‘Joining the Brainstorm’: UMass Boston Hosts IDEAS Boston Conference This Month
October 02, 2011
Chico Colvard doesn’t shy away from difficult subjects.
“I think I’m interested in telling stories about issues we don’t want to talk about,” the UMass Boston alumnus, adjunct professor, and documentary filmmaker says.
Colvard earned critical praise at the 2010 Sundance Film Festival for his film A Family Affair, a film centered on his discovery, at age 10, of sexual abuse within his family. Now, he is one of 16 leading-edge thinkers from around the region who will be sharing creative, innovative, and big ideas at the 2011 IDEAS Boston conference at UMass Boston on Oct. 20.
This is the first year UMass Boston will be hosting IDEAS Boston, after taking permanent ownership of the forum earlier this year.
“I think I want to talk about my ideas for films, or the kind of filmmaking I’m interested in,” Colvard says about what he plans to present at the conference. “I also want to talk about the way to deliver those sensitive and volatile stories, so I think that with Family Affair, the issue of incest kind of serves as a narrative backdrop, and I use it to sort of pull out a lot of universal issues and themes around family, around notions of forgiveness and redemption and punishment and accountability.”
And Colvard will be in good company.
Marjorie Agosín, who teaches Latin American studies at Wellesley College, has won numerous honors in recognition of her work as a human rights activist. Like Colvard, she also tells stories through her work. She is especially passionate about representing the voices of Latin American women.
“I’m going to talk about the importance of poetry in a highly technological world, the importance of the relationship between the poet and the reader, the intimacy of poetry, the individuality as well as the communal voice of poetry,” she says.
Nathan Ball, the cofounder of Atlas Devices, says he’s excited to be a part of the speaker lineup. Ball’s lifesaving equipment company makes a real-life version of Batman’s grappling setup.
“It will be a thrill to get to share some of my story and the technological ideas that have me on the edge of my seat,” Ball says. “I'm really pleased to get to contribute to this amazing conference, especially right here at UMass Boston. It's a tribute to the institution and our local area that such a group of individuals are converging to create this event.”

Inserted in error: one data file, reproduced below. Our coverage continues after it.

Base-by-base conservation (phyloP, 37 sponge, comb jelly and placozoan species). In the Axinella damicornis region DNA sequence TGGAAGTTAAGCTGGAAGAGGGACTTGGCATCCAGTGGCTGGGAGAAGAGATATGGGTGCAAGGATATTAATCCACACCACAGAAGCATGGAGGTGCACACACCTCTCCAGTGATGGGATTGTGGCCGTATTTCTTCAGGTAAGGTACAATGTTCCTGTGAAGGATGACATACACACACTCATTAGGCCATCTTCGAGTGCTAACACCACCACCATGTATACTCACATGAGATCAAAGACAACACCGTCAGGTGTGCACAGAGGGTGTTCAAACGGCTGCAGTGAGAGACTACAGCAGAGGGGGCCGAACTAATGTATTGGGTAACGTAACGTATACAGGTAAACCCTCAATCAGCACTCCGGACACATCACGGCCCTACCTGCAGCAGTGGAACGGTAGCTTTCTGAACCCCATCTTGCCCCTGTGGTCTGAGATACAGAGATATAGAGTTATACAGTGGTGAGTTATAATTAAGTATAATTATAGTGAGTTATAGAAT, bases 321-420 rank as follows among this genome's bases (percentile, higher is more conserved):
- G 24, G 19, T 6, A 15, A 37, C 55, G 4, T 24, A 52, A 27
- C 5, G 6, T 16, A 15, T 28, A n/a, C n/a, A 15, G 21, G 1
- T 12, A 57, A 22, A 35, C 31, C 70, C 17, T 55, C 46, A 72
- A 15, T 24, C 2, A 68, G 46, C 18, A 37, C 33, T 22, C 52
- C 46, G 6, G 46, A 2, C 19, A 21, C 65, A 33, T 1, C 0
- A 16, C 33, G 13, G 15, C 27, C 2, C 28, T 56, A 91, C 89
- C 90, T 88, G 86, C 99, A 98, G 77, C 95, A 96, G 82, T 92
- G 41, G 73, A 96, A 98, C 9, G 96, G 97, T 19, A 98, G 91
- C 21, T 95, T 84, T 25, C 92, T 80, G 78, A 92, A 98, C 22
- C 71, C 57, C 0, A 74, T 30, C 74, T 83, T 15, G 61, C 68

Other speakers range from an evolutionary biologist who advocates barefoot running to an entrepreneur who is working to commercialize the recently developed technology enabling wireless electricity. Tom Ashbrook of NPR’s On Point will serve as moderator.
Associate Professor of Political Science and Director of the Institute for Asian American Studies Paul Watanabe spoke at the IDEAS Boston conference in 2008.
“In Boston, many of us fill venues such as Fenway Park, the Garden, and Gillette Stadium to witness the extraordinary physical feats of talented individuals,” he says. “I can assure you that with IDEAS Boston there is a similar ‘high’ for presenters and the audience. It is energizing to be in a packed room where innovative ideas are bounced and bandied about with skill and imagination. Even more important in these mental contests there are no losers – everyone comes away a winner.”
The Boston Typewriter Orchestra, a group of six who make music with manual typewriters, will perform, along with musicians from Berklee College of Music, New England Conservatory of Music, and UMass Boston.
To register or read up on all of this year’s speakers, visit www.ideasboston.com. Preregistration is required, and registration closes October 14. There is a discount for UMass Boston employees, who can register in the nonprofit category.
IDEAS Boston is sponsored by the University of Massachusetts Boston, Plymouth Rock Assurance, Ambit Creative Group, Bank of America, the Barr Foundation, Weil, IBM, and Interise. This year’s media partners are The Boston Globe, WBUR radio, WCVB-TV Channel 5, and MassINC.